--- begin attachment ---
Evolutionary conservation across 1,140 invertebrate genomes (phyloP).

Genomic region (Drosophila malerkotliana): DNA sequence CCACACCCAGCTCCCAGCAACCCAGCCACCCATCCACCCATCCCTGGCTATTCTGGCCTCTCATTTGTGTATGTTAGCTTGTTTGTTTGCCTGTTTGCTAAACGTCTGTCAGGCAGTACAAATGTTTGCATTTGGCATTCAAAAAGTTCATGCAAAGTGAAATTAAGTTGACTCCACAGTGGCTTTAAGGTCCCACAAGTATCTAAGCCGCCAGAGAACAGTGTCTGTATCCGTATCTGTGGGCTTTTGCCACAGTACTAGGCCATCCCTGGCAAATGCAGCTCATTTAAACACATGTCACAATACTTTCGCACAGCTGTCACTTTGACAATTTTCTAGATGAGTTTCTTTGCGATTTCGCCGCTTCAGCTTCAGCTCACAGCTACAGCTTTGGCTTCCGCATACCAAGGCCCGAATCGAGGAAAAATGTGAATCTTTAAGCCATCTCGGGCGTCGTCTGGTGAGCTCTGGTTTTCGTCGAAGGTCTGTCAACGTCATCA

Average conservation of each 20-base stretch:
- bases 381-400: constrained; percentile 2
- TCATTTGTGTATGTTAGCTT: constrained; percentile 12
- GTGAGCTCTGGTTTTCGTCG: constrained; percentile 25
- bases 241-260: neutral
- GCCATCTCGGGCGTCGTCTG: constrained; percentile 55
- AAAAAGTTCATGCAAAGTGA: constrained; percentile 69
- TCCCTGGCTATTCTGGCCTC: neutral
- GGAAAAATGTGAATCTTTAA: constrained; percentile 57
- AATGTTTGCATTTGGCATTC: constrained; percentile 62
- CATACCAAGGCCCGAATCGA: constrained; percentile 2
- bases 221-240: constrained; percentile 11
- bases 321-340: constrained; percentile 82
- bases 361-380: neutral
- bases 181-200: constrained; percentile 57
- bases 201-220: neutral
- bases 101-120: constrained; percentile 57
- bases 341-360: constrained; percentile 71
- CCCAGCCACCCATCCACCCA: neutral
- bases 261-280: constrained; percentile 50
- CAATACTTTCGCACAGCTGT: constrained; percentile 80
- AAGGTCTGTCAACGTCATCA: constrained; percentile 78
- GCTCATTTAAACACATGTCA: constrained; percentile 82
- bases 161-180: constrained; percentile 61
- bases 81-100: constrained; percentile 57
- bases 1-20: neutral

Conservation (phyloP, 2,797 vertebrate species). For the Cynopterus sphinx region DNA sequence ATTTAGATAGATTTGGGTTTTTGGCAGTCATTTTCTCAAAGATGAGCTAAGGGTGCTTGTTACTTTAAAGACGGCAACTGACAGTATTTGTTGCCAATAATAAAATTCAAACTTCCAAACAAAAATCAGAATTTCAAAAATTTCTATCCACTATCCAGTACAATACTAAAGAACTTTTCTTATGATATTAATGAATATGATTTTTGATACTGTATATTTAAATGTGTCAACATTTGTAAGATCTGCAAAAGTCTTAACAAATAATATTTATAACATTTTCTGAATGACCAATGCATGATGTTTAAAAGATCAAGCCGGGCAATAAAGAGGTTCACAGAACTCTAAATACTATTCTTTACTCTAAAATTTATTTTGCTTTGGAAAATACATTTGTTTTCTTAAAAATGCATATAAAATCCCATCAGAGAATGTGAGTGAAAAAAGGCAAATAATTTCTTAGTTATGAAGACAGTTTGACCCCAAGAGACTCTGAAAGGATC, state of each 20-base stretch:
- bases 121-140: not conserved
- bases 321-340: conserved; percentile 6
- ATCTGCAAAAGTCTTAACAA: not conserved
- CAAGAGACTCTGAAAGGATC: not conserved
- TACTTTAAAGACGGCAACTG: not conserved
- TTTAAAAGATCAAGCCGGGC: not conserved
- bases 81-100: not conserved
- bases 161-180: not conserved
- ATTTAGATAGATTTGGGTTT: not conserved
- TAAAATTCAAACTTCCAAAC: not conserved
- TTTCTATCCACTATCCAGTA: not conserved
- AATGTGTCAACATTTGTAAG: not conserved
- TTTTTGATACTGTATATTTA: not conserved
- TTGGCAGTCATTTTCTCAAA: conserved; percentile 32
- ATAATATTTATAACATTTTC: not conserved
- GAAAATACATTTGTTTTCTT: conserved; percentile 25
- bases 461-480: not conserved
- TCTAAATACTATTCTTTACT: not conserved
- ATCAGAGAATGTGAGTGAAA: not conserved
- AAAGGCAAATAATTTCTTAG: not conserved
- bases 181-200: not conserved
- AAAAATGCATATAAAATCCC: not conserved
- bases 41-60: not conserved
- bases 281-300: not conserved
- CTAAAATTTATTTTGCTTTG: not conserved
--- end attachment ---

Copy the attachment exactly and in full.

Evolutionary conservation across 1,140 invertebrate genomes (phyloP).

Genomic region (Drosophila malerkotliana): DNA sequence CCACACCCAGCTCCCAGCAACCCAGCCACCCATCCACCCATCCCTGGCTATTCTGGCCTCTCATTTGTGTATGTTAGCTTGTTTGTTTGCCTGTTTGCTAAACGTCTGTCAGGCAGTACAAATGTTTGCATTTGGCATTCAAAAAGTTCATGCAAAGTGAAATTAAGTTGACTCCACAGTGGCTTTAAGGTCCCACAAGTATCTAAGCCGCCAGAGAACAGTGTCTGTATCCGTATCTGTGGGCTTTTGCCACAGTACTAGGCCATCCCTGGCAAATGCAGCTCATTTAAACACATGTCACAATACTTTCGCACAGCTGTCACTTTGACAATTTTCTAGATGAGTTTCTTTGCGATTTCGCCGCTTCAGCTTCAGCTCACAGCTACAGCTTTGGCTTCCGCATACCAAGGCCCGAATCGAGGAAAAATGTGAATCTTTAAGCCATCTCGGGCGTCGTCTGGTGAGCTCTGGTTTTCGTCGAAGGTCTGTCAACGTCATCA

Average conservation of each 20-base stretch:
- bases 381-400: constrained; percentile 2
- TCATTTGTGTATGTTAGCTT: constrained; percentile 12
- GTGAGCTCTGGTTTTCGTCG: constrained; percentile 25
- bases 241-260: neutral
- GCCATCTCGGGCGTCGTCTG: constrained; percentile 55
- AAAAAGTTCATGCAAAGTGA: constrained; percentile 69
- TCCCTGGCTATTCTGGCCTC: neutral
- GGAAAAATGTGAATCTTTAA: constrained; percentile 57
- AATGTTTGCATTTGGCATTC: constrained; percentile 62
- CATACCAAGGCCCGAATCGA: constrained; percentile 2
- bases 221-240: constrained; percentile 11
- bases 321-340: constrained; percentile 82
- bases 361-380: neutral
- bases 181-200: constrained; percentile 57
- bases 201-220: neutral
- bases 101-120: constrained; percentile 57
- bases 341-360: constrained; percentile 71
- CCCAGCCACCCATCCACCCA: neutral
- bases 261-280: constrained; percentile 50
- CAATACTTTCGCACAGCTGT: constrained; percentile 80
- AAGGTCTGTCAACGTCATCA: constrained; percentile 78
- GCTCATTTAAACACATGTCA: constrained; percentile 82
- bases 161-180: constrained; percentile 61
- bases 81-100: constrained; percentile 57
- bases 1-20: neutral

Conservation (phyloP, 2,797 vertebrate species). For the Cynopterus sphinx region DNA sequence ATTTAGATAGATTTGGGTTTTTGGCAGTCATTTTCTCAAAGATGAGCTAAGGGTGCTTGTTACTTTAAAGACGGCAACTGACAGTATTTGTTGCCAATAATAAAATTCAAACTTCCAAACAAAAATCAGAATTTCAAAAATTTCTATCCACTATCCAGTACAATACTAAAGAACTTTTCTTATGATATTAATGAATATGATTTTTGATACTGTATATTTAAATGTGTCAACATTTGTAAGATCTGCAAAAGTCTTAACAAATAATATTTATAACATTTTCTGAATGACCAATGCATGATGTTTAAAAGATCAAGCCGGGCAATAAAGAGGTTCACAGAACTCTAAATACTATTCTTTACTCTAAAATTTATTTTGCTTTGGAAAATACATTTGTTTTCTTAAAAATGCATATAAAATCCCATCAGAGAATGTGAGTGAAAAAAGGCAAATAATTTCTTAGTTATGAAGACAGTTTGACCCCAAGAGACTCTGAAAGGATC, state of each 20-base stretch:
- bases 121-140: not conserved
- bases 321-340: conserved; percentile 6
- ATCTGCAAAAGTCTTAACAA: not conserved
- CAAGAGACTCTGAAAGGATC: not conserved
- TACTTTAAAGACGGCAACTG: not conserved
- TTTAAAAGATCAAGCCGGGC: not conserved
- bases 81-100: not conserved
- bases 161-180: not conserved
- ATTTAGATAGATTTGGGTTT: not conserved
- TAAAATTCAAACTTCCAAAC: not conserved
- TTTCTATCCACTATCCAGTA: not conserved
- AATGTGTCAACATTTGTAAG: not conserved
- TTTTTGATACTGTATATTTA: not conserved
- TTGGCAGTCATTTTCTCAAA: conserved; percentile 32
- ATAATATTTATAACATTTTC: not conserved
- GAAAATACATTTGTTTTCTT: conserved; percentile 25
- bases 461-480: not conserved
- TCTAAATACTATTCTTTACT: not conserved
- ATCAGAGAATGTGAGTGAAA: not conserved
- AAAGGCAAATAATTTCTTAG: not conserved
- bases 181-200: not conserved
- AAAAATGCATATAAAATCCC: not conserved
- bases 41-60: not conserved
- bases 281-300: not conserved
- CTAAAATTTATTTTGCTTTG: not conserved